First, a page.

Florida Strawberry Growers Association
Dover, Fla. (August 18, 2020) – U.S. trade officials and federal agencies held the first of two virtual meetings on August 13 with the agriculture industry to hear testimonies on unfair trade practices with Mexico. More than 35 witnesses testified to a hearing committee consisting of representatives from the Office of the U.S. Trade Representative, U.S. Department of Agriculture, and the U.S. Department of Commerce.
As Senator (Marco) Rubio, congressmen, Florida’s Commissioner of Agriculture and Consumer Services, economist Dr. Zengfei Guan, and producers from across the state and even the country testified, reoccurring concerns of unfair trade practices, government subsidies and loss of market share came up repeatedly.
“We are not looking for a handout, just a fair chance in the fight,” said Executive Director of the Florida Strawberry Growers Association, Kenneth Parker.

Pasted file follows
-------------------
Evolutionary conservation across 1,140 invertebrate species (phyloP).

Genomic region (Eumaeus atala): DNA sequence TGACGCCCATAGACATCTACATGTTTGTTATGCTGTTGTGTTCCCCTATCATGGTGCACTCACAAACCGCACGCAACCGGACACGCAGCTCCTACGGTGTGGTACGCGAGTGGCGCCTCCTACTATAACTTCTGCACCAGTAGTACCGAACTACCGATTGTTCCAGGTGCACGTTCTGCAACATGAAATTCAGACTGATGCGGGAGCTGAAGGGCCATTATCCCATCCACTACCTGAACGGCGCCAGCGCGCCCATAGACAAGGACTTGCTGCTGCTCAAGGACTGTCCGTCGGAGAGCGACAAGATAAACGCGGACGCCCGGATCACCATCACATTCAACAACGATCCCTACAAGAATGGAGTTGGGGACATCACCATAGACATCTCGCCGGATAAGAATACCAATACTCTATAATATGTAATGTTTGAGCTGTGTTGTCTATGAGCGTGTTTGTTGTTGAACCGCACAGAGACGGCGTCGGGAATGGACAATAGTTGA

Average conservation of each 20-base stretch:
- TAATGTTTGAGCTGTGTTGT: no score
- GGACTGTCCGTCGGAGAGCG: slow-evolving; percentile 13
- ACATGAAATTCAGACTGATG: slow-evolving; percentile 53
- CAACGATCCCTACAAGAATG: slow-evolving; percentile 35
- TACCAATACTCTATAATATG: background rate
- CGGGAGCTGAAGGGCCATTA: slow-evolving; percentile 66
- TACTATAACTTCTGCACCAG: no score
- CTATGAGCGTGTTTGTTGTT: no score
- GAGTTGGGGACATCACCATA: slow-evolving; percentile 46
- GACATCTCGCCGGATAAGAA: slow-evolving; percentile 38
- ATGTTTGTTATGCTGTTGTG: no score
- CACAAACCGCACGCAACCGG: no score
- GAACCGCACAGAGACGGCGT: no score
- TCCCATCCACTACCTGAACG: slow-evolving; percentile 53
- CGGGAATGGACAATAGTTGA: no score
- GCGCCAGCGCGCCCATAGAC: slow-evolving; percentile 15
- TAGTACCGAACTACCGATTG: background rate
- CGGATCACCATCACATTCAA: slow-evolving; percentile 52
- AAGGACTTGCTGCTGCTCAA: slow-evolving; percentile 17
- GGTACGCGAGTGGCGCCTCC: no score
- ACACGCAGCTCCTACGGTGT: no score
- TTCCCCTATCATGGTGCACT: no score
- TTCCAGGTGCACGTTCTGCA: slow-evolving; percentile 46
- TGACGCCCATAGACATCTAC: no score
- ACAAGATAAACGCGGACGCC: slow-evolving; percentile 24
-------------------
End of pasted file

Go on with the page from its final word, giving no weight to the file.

The concern of crisis is of the winter specialty crop market in Florida and now into Georgia and beyond.
“In my 33 years of operating the farm, our greatest challenge has been increased Mexican competition…,” said John Sizemore of Sizemore Farms. Industry members pleaded for a Section 301 to be filed against Mexico to investigate the trade practices.
The United States-Mexico-Canada Agreement (USMCA) that was passed and became effective on July 1, 2020, neglected to include seasonal and perishable crops. U.S. Trade Representative Robert Lighthizer made a commitment to the seasonal and perishable fruit and vegetable industry in Florida that he would address the issue of unfair trade practices with Mexico; therefore, these hearings are a result of that commitment. A second virtual hearing will take place on Thursday addressing the seasonal and perishable produce industry Georgia. The hearing will be streamed through the USTR website and transcripts will also be available from both hearings.